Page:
IPES-Food has just released a report arguing for a Common Food Policy for the European Union:. The report proposes a “direction of travel for the whole food system, bringing together the various sectoral policies that affect food production, processing, distribution, and consumption, and refocusing all actions on the transition to sustainability.”
The report provides 4 reasons why a common food policy is required:
1. INTEGRATION ACROSS POLICY AREAS: A Common Food Policy is needed to put an end to conflicting objectives and costly inefficiencies.
2. INTEGRATION ACROSS GOVERNANCE LEVELS: A Common Food Policy is required to harness grassroots experimentation and align actions at EU, national, and local levels.
3. GOVERNANCE FOR TRANSITION: An integrated food policy can overcome short-term thinking and path dependencies in a way that sectoral policies cannot.
4. DEMOCRATIC DECISION-MAKING: A Common Food Policy can revive public participation in policymaking, reconnect citizens to the European project, and reclaim public policies for the public good.
The Common Food Policy vision draws on the collective intelligence of more than 400 farmers, food entrepreneurs, civil society activists, scientists and policymakers consulted through a three-year process of research and deliberation.
Full report is available here
Summary report here
Please note that while the following may seem a bit off track, a bit different from the normal postings on this blog, agrarian reform is a fundamental component of the Colombian peace agreement. It is also a key moment in history that we need to be paying attention too. Congrats on publishing this, Felipe!
After a lifetime of conflict, we Colombians have a chance to vote for peace
This piece was originally published on The Conversation by Felipe Roa-Clavijo, University of Oxford
On October 2, the Colombian people will vote in a referendum to approve or reject the peace agreement their government has signed with the FARC, a revolutionary left-wing guerilla movement. Many Colombians have waited their whole lives for a chance like this – and me among them.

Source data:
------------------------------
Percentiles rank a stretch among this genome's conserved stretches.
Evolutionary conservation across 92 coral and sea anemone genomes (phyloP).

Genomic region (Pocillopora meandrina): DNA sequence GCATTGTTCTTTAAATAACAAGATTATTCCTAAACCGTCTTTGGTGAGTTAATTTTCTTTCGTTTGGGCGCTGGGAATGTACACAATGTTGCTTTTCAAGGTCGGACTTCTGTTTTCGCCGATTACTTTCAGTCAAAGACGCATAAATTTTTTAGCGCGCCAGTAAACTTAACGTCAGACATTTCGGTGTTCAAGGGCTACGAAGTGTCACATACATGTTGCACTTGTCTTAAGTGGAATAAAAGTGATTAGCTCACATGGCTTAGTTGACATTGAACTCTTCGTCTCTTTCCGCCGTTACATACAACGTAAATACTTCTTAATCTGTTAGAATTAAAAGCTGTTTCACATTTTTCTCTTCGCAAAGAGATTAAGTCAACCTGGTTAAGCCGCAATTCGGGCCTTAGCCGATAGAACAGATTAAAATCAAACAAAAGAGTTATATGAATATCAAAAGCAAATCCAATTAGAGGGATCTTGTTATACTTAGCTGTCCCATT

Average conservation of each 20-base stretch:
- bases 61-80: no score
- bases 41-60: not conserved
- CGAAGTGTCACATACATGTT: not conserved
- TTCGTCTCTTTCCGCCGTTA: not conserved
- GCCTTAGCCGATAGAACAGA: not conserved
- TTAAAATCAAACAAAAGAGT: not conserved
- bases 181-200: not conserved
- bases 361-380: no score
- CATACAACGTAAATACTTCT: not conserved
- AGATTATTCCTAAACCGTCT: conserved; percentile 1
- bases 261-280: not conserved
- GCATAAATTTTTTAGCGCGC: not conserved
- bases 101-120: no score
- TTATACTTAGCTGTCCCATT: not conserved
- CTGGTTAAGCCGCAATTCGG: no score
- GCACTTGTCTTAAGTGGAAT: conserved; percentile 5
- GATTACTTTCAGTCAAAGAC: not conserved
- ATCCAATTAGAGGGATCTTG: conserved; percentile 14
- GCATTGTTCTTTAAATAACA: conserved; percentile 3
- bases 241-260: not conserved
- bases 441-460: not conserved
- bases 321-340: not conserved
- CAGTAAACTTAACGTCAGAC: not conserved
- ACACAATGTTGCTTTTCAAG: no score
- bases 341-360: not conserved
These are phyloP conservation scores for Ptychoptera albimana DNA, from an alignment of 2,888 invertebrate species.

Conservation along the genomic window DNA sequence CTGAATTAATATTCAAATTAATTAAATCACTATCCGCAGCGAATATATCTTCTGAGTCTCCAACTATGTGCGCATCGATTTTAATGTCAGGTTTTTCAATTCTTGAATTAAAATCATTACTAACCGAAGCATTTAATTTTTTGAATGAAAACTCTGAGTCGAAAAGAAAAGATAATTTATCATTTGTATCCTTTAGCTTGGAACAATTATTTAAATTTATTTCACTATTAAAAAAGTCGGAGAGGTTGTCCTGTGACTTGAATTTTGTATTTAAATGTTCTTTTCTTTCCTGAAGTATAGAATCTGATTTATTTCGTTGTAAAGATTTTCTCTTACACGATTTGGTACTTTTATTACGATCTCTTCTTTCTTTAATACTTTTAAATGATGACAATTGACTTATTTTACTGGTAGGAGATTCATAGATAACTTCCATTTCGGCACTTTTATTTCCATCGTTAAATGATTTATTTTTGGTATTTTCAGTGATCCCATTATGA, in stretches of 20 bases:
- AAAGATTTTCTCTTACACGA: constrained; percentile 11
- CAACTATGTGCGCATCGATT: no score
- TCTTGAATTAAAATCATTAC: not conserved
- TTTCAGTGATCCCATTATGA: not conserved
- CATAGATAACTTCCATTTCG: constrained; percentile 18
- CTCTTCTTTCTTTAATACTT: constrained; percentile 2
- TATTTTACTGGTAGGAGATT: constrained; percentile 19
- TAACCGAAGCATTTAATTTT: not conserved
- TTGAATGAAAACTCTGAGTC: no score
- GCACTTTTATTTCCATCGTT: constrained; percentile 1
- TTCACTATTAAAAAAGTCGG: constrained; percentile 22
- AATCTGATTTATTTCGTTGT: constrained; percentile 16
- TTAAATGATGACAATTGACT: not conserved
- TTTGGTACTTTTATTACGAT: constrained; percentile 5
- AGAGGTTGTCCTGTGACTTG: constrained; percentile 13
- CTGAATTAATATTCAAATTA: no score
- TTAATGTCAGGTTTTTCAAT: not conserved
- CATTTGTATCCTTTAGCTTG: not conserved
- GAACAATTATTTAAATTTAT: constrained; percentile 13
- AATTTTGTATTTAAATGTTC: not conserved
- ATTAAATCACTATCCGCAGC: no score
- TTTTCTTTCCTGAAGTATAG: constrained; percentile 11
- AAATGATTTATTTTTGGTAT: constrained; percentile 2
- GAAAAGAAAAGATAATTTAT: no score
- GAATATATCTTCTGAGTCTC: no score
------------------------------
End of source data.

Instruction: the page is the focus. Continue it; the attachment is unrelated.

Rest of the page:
Continue reading “Colombians have a chance to vote for peace”
Last week, IDS and Oxfam released a new report: Precarious Lives: Food, Work and Care After the Global Food Crisis
The report found that the global food crisis of 2007-11 changed the relationship between the work people do and the food they eat. The report notes that the costs of these changed relationships have gone uncounted by global policymakers.
Continue reading “Global food crisis brought lasting changes to the food people eat”
A new report on “Non‐judicial grievance mechanisms in land‐related disputes in Sierra Leone”, has just recently been released. The report was produced in collaboration between FAO and Namati under the project on the implementation of The Voluntary Guidelines on the Responsible Governance of Tenure of Land, Fisheries and Forests in the Context of National Food Security (VGGT) in Sierra Leone.
The report can be downloaded here: http://www.fao.org/3/a-i5908e.pdf
Next week (March 22) I will be speaking in Paris at INRA for a workshop on Food Security and Democracy. The title of my talk is Global governance for ecologically integrated food security policies: Reflections on reflexive governance but if all goes well in the next week, I plan to use the talk to present some of my thinking on justice in global governance. More specifically, when I say I want to understand how we can design governance arrangement to support pathways to just and sustainable food futures, how can we start to qualify “just”.
10h30 – 12h, Jessica Duncan (Rural Sociology, Wageningen University), Global governance for ecologically integrated food security policies: Reflections on reflexive governance
13h30 – 15h, Delphine Thivet (CMH, EHESS, Paris), Politiques agricoles et droits des paysannes : retour sur l’émergence de la notion de “souveraineté alimentaire”
15h30 – 17h, Nora McKeon (Rome 3), Food Security Governance: empowering communities, regulating corporations
Where: AgroParisTech, Salle 30, 16 rue Claude Bernard, Paris 5e, Métro : Censier-Daubenton
Free entry but limited spaces available.
More info here: https://www6.paris.inra.fr/ritme/Projets-en-cours/SAGE/Seminaire/Seance-1